As a writer, it’s hard not to feel a twinge of envy. No matter how good we are, David Adjaye, the star architect who has helped design studios for Simpson, Chris Ofili and others, is unlikely to propose a plan for our next office in exchange for an incisive 1,500-word think piece. The very materiality of visual art — its implicit singularity and primacy — is what creates the desire to possess it; living with a work, it is possible to inhabit, with an intimacy that can be surprising, the mind space of another artist. “There is something about owning an art object that enables a different kind of access,” the sculptor and installation artist Jessica Stockholder tells me, referring to the Bernard Frize painting, “Suite à Onze No. 2,” she’s had in her living room for the last 10 years: a mesmerizing white canvas with a single line coiling in and around itself and changing hues at regular intervals, creating an illusion of depth. “He proposed a trade, and it was really flattering because I’d never met him, and his work was so different than mine.” (Both Stockholder and the French painter show at Galerie Nächst St. Stephan in Vienna; Frize currently has a show at Perrotin gallery in New York.) Frize chose a large sculpture of Stockholder’s: an assemblage of yellow cushions, blue tarps and red measuring cups. In this case, it was the trade that ignited a friendship, rather than the other way around: They’ve been close ever since.
This kind of ongoing conversation, an ambition-stoking, view-enlarging exchange of ideas about art’s potential, is, surely, the dream — one that puts the lie to the romantic stereotype of the solitary artist, alone against the world. “It’s kind of like having a ski buddy,” says Matthew Day Jackson of his friendship with the artist Rashid Johnson. “You’re there going skiing together to make sure the other is safe, but at the same time, if they’re doing something cool, it’s like, ‘Whoa, look at that, that’s beautiful.’” Both artists have embraced a kind of post-medium sensibility — they use esoteric materials, like black soap in Johnson’s case, or prosthetic limbs for Jackson. They began trading work when they were both represented by the Nicole Klagsbrun gallery in New York about 10 years ago. Since then, they’ve exchanged work of increasing seriousness, establishing parameters such as size or medium in advance. Recently, both artists were exploring fire and wood, resulting in large-format flat works; Johnson traded “Safe Travels” — an oblong of wood branded with circles — for a piece titled “August 6, 1945,” depicting the city of Hamburg. The latter, a spectacular 8-by-10-foot-long work of burned wood and lead, currently hangs in the entryway to the Manhattan home Johnson shares with his wife, the artist Sheree Hovsepian, and their young son.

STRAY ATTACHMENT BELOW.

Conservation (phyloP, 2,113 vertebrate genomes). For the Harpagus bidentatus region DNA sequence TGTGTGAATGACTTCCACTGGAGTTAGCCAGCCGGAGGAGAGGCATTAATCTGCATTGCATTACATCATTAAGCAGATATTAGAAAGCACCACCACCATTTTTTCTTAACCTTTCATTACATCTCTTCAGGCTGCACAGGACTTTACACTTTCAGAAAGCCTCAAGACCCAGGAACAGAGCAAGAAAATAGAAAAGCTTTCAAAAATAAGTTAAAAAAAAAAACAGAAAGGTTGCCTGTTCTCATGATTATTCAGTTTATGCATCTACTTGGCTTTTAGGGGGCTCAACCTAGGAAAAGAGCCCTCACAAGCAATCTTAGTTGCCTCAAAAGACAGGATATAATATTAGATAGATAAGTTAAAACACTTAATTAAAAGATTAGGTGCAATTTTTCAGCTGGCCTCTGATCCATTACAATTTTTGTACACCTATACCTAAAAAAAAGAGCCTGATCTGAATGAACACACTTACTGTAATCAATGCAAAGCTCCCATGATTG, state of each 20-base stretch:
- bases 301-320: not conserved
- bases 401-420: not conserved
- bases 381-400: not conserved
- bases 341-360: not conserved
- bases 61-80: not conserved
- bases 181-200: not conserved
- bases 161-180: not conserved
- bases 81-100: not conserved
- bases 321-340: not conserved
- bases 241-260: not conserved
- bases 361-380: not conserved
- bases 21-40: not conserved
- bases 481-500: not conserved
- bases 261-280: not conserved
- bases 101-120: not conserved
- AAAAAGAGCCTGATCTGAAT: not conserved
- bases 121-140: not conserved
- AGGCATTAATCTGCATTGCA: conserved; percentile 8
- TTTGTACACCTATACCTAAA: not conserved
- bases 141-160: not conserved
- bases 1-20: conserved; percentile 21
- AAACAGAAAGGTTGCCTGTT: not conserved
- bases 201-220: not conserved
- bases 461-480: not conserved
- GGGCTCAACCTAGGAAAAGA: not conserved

“Everyone who comes over to my house will ask, ‘Did you make this?’” says Johnson. “And I always have to shamefully admit that I didn’t. It’s a really healthy jealousy that I have of an object. I live with it, and I love it. I probably borrow from it; it’s about abstraction and place and reimagined histories. It’s a great work, and I’m really proud to have it in my home.” Trading with artists he respects, according to Johnson, “is born of a real aspiration to live with their objects and to keep my own thinking in a place where I feel like I’m investigating the art of my time.” Art-making is always some form of faith, a private foray into parts unknown; reaching a hand out, then, feels like not only an investment in another artist’s work but in the larger human struggle to innovate, to find new ways of expressing beauty, meaning and what we call originality. To this, Johnson adds, “If you want to be an artist, you have to really love art, you know?”